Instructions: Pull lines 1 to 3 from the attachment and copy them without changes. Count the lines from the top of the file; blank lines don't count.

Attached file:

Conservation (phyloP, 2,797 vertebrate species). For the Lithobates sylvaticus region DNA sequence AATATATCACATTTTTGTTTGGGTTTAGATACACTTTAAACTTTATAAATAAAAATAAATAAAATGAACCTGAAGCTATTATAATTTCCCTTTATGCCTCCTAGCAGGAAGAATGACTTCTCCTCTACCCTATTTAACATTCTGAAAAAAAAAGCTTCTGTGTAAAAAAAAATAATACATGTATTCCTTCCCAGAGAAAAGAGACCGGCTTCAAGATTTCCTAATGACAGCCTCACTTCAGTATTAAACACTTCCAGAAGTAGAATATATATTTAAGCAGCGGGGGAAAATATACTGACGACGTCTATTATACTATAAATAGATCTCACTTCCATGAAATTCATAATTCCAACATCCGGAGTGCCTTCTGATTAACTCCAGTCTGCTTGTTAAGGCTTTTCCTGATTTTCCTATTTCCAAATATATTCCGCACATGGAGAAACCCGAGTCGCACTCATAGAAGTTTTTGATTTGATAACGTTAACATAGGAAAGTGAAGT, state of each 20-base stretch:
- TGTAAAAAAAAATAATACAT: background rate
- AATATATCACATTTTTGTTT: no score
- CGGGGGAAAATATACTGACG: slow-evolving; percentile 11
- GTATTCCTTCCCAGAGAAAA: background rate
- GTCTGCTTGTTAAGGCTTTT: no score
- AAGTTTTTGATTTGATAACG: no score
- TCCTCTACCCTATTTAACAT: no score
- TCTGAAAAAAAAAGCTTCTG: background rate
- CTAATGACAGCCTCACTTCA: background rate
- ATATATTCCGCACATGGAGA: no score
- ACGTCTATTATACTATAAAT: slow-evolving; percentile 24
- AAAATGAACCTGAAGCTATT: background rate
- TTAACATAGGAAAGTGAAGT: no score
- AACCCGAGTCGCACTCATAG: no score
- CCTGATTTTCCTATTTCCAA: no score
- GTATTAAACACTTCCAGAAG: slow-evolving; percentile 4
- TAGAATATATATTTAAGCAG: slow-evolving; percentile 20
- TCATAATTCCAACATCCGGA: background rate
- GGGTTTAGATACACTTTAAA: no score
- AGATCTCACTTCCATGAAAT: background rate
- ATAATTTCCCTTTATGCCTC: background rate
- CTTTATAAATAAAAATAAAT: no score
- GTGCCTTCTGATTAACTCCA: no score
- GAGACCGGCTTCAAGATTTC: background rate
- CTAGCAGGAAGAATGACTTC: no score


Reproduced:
Conservation (phyloP, 2,797 vertebrate species). For the Lithobates sylvaticus region DNA sequence AATATATCACATTTTTGTTTGGGTTTAGATACACTTTAAACTTTATAAATAAAAATAAATAAAATGAACCTGAAGCTATTATAATTTCCCTTTATGCCTCCTAGCAGGAAGAATGACTTCTCCTCTACCCTATTTAACATTCTGAAAAAAAAAGCTTCTGTGTAAAAAAAAATAATACATGTATTCCTTCCCAGAGAAAAGAGACCGGCTTCAAGATTTCCTAATGACAGCCTCACTTCAGTATTAAACACTTCCAGAAGTAGAATATATATTTAAGCAGCGGGGGAAAATATACTGACGACGTCTATTATACTATAAATAGATCTCACTTCCATGAAATTCATAATTCCAACATCCGGAGTGCCTTCTGATTAACTCCAGTCTGCTTGTTAAGGCTTTTCCTGATTTTCCTATTTCCAAATATATTCCGCACATGGAGAAACCCGAGTCGCACTCATAGAAGTTTTTGATTTGATAACGTTAACATAGGAAAGTGAAGT, state of each 20-base stretch:
- TGTAAAAAAAAATAATACAT: background rate
- AATATATCACATTTTTGTTT: no score